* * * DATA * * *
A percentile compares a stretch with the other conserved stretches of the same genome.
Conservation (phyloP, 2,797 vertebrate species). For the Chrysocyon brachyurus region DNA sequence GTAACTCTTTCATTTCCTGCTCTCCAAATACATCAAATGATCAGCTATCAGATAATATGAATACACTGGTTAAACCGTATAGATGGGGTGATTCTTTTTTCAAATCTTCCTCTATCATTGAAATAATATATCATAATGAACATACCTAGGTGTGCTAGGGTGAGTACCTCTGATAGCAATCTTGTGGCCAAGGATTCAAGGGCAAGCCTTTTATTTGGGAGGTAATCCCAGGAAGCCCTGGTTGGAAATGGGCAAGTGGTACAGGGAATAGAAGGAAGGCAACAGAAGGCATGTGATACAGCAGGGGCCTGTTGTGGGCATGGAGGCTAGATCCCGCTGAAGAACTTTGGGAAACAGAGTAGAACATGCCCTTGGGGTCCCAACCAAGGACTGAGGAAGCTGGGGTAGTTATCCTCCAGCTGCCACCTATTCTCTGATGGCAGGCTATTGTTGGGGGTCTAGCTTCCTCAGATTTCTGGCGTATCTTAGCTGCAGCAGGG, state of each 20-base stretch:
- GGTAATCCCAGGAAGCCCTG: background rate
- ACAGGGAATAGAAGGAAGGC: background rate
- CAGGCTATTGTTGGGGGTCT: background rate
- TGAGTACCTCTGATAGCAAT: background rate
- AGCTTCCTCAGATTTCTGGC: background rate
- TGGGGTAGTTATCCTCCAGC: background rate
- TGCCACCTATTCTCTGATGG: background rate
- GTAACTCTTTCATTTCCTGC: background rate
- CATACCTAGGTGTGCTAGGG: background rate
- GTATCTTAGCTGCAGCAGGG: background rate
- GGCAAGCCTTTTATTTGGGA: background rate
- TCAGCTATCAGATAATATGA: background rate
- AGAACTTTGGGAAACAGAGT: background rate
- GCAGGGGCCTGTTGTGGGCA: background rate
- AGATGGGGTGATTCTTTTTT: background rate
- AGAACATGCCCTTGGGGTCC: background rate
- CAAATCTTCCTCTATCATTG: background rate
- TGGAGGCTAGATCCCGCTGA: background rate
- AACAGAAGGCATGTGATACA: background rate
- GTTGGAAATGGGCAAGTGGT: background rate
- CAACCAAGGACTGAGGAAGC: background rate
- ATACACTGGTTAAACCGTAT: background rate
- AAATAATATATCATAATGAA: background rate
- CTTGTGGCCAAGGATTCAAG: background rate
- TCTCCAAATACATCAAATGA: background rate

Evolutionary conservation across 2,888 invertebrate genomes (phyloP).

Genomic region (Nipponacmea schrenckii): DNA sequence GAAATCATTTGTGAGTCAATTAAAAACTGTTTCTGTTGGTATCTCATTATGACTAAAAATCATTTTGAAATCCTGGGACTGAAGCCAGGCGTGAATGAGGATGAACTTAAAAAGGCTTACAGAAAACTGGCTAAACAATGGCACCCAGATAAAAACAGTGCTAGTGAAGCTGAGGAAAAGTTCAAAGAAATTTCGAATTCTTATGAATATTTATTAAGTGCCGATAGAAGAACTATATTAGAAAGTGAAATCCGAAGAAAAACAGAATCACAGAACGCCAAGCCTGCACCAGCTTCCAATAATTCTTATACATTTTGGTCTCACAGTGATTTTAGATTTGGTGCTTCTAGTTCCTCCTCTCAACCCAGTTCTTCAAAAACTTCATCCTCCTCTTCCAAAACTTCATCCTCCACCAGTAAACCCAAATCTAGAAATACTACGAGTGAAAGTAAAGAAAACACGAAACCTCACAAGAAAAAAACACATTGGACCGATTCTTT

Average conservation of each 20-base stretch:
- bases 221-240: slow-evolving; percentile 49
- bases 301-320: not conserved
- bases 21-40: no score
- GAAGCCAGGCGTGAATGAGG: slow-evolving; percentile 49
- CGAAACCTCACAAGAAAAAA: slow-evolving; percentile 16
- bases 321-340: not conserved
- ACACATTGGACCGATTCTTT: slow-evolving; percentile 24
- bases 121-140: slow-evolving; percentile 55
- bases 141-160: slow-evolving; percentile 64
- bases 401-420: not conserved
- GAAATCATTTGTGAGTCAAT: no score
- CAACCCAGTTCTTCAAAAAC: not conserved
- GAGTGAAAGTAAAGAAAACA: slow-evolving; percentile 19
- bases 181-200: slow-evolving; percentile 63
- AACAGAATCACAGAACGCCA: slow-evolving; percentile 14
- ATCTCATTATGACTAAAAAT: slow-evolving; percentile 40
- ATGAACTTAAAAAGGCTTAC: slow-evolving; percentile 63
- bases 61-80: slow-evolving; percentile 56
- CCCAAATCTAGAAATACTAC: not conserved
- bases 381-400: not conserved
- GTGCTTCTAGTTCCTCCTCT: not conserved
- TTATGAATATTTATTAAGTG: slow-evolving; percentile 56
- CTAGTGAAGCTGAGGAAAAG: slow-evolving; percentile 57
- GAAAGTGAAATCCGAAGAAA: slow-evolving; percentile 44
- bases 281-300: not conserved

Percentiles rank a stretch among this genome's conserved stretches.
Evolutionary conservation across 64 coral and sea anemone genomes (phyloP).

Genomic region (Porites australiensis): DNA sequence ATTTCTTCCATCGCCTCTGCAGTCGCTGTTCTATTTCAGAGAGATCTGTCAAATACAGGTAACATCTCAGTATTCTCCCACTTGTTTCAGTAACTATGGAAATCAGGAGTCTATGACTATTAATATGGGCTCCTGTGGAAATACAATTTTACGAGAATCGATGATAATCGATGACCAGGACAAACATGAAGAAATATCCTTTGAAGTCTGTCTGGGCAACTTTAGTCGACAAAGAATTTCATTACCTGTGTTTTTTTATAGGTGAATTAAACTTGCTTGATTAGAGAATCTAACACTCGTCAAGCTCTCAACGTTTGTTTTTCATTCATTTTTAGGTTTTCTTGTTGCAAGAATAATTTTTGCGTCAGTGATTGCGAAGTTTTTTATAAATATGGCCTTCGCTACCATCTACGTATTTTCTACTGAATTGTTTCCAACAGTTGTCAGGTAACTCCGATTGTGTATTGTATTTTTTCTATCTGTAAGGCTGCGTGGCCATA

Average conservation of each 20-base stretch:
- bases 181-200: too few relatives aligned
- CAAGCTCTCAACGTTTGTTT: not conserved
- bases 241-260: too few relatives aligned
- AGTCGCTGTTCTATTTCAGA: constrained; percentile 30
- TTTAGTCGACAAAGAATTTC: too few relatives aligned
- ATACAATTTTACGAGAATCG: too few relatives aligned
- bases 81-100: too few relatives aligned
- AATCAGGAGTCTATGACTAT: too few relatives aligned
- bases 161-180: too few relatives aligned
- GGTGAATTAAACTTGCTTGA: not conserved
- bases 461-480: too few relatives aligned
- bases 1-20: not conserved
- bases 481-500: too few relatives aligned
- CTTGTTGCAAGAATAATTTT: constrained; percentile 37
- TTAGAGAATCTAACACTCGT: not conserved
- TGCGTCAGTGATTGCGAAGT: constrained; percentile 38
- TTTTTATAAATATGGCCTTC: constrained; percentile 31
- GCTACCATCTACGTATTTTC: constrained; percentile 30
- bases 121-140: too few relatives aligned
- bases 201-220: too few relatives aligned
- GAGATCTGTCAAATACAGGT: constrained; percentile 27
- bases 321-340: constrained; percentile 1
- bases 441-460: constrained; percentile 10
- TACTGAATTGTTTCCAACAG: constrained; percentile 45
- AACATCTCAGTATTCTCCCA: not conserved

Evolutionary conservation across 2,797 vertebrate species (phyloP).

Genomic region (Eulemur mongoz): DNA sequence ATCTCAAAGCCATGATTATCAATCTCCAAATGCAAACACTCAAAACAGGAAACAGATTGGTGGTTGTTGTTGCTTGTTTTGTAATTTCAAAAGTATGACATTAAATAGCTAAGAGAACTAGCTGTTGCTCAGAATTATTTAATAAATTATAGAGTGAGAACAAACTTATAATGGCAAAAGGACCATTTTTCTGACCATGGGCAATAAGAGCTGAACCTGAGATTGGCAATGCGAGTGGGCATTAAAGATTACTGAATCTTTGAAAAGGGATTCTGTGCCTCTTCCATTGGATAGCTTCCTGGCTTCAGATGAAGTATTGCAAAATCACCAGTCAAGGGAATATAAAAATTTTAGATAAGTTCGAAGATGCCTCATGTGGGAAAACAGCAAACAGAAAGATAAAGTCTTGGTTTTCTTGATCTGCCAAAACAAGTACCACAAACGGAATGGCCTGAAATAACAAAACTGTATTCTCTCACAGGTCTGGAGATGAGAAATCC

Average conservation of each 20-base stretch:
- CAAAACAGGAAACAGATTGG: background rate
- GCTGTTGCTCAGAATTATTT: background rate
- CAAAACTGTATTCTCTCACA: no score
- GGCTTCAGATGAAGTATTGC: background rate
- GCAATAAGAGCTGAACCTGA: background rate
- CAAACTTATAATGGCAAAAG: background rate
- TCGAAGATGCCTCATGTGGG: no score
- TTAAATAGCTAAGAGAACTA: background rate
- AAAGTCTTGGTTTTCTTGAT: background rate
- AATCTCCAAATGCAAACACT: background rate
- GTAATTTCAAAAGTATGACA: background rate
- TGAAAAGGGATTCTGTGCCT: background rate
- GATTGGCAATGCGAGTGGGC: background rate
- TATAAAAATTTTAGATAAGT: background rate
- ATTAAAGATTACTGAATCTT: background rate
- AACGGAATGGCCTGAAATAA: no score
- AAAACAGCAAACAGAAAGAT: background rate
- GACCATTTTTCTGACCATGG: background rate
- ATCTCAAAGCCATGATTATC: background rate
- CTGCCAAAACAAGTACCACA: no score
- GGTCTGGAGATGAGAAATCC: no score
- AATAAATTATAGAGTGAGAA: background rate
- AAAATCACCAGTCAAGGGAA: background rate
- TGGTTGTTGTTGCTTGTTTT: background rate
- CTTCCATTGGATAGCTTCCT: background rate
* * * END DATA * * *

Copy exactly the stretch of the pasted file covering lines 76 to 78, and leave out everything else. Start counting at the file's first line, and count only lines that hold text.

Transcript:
- TTTTTATAAATATGGCCTTC: constrained; percentile 31
- GCTACCATCTACGTATTTTC: constrained; percentile 30
- bases 121-140: too few relatives aligned